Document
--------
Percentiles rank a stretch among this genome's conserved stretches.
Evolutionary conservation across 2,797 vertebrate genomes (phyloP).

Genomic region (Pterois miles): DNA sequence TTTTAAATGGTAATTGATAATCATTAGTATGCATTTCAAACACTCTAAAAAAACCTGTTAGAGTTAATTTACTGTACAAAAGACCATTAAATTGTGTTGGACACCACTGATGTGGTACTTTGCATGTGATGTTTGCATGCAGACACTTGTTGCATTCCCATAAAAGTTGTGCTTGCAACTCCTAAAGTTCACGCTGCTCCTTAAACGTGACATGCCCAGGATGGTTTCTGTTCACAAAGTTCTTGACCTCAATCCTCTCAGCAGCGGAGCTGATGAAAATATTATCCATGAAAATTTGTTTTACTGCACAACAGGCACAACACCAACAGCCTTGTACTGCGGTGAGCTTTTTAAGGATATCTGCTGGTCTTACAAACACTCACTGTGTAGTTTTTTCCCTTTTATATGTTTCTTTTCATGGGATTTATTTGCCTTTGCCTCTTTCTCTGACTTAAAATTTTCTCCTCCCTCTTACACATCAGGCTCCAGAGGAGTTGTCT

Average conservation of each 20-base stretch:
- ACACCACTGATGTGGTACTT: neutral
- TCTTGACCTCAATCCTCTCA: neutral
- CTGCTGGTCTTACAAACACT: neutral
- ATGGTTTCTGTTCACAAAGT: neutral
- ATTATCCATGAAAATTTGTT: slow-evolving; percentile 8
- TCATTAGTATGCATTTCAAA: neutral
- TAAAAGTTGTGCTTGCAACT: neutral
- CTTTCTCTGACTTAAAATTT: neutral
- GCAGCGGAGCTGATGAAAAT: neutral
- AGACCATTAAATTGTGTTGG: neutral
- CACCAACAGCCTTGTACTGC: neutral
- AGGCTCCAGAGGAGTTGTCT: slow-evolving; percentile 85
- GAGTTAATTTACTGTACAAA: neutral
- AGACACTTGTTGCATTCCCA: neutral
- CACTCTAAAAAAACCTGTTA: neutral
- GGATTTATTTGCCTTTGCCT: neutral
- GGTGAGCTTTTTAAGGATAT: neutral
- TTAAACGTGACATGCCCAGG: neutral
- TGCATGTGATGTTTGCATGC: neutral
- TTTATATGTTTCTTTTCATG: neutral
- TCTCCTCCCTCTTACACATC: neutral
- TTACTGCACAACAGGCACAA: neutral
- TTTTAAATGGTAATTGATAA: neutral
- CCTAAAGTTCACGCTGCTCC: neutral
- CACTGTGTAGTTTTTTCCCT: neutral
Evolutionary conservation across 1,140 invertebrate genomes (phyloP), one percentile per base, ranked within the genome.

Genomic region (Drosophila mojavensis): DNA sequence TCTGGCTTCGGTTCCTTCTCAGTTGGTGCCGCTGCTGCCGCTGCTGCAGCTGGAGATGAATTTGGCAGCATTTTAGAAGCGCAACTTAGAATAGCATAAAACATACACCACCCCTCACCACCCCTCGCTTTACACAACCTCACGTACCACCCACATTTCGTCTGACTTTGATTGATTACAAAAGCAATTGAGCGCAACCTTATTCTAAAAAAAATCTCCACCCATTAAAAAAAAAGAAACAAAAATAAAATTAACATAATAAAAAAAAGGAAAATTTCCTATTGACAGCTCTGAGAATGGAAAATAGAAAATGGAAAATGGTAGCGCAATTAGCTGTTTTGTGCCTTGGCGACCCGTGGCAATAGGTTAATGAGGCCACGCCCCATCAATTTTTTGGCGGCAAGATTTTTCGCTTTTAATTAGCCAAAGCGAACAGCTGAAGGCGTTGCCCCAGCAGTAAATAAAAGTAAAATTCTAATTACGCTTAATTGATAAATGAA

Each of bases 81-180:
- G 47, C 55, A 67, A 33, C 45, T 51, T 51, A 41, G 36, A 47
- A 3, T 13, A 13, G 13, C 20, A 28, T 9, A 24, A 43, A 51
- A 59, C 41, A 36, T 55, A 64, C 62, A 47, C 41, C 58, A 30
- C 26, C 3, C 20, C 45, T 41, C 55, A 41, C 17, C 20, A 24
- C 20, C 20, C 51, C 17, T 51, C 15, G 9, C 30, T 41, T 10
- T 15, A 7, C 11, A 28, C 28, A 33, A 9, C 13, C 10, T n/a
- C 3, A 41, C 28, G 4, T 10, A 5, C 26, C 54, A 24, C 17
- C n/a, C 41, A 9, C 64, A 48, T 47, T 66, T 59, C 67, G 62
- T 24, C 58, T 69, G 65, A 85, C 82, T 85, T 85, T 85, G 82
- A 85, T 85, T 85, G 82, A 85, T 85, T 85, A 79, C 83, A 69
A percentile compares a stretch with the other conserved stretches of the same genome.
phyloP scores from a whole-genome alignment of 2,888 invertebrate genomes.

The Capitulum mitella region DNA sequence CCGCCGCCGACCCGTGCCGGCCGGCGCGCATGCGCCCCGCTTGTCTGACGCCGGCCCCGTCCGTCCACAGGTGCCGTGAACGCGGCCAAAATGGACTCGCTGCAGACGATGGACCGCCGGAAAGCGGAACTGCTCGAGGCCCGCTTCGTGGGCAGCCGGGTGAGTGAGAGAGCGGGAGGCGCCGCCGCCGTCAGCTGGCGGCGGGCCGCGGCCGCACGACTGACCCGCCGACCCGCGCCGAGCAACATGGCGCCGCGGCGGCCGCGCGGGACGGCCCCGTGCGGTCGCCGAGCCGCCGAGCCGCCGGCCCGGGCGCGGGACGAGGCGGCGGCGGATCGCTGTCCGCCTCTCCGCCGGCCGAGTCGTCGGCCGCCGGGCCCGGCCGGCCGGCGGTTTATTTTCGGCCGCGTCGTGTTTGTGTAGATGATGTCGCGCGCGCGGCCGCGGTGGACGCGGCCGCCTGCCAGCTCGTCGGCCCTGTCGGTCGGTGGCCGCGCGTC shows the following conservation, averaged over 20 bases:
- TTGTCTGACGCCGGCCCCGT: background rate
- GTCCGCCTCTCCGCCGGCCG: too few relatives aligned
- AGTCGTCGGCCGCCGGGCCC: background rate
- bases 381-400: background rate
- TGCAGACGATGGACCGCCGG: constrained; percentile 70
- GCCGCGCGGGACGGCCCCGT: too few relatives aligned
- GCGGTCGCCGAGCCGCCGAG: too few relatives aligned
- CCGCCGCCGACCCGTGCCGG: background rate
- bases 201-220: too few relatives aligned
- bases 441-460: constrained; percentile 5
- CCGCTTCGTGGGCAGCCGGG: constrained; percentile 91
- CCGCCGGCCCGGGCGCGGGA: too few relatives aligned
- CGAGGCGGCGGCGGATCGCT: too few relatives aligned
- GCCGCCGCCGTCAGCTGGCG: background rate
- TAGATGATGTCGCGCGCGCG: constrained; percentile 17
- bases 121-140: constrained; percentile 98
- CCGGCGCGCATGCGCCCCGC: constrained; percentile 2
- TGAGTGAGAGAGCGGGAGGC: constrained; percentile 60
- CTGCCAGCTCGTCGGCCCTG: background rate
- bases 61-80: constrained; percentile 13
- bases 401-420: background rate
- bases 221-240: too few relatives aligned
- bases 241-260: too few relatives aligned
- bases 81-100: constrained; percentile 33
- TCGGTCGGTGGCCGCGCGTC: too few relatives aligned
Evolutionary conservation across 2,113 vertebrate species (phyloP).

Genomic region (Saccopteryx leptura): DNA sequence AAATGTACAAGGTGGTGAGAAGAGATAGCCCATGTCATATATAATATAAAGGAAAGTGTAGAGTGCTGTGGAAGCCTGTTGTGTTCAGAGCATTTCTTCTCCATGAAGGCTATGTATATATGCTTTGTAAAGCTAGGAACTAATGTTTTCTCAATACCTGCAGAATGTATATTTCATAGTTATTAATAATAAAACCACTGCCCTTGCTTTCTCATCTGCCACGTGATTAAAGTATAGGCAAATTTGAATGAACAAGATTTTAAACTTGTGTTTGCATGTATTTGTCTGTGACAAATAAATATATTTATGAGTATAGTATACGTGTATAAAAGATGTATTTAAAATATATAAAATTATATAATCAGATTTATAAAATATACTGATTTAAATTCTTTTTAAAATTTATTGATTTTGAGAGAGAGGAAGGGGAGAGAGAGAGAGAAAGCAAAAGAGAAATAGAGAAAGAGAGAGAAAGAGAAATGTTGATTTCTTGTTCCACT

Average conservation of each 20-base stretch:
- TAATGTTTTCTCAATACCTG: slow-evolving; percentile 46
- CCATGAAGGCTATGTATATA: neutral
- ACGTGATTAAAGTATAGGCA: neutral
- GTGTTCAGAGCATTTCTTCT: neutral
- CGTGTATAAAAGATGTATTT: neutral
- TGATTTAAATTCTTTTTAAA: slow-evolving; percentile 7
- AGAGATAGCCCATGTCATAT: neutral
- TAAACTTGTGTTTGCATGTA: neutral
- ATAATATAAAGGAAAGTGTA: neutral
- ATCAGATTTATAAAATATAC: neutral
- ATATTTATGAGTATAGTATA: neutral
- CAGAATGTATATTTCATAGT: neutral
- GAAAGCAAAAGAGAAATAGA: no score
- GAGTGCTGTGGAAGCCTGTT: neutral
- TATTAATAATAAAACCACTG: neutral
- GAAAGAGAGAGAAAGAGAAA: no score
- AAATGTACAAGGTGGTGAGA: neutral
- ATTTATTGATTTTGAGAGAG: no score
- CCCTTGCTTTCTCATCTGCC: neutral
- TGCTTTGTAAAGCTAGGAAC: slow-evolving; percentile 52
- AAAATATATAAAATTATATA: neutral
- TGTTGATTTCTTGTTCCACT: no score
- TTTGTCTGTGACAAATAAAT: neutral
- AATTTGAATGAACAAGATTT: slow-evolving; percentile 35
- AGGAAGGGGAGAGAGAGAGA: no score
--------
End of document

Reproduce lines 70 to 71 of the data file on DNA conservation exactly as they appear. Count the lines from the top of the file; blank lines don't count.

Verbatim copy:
- TCGGTCGGTGGCCGCGCGTC: too few relatives aligned
Evolutionary conservation across 2,113 vertebrate species (phyloP).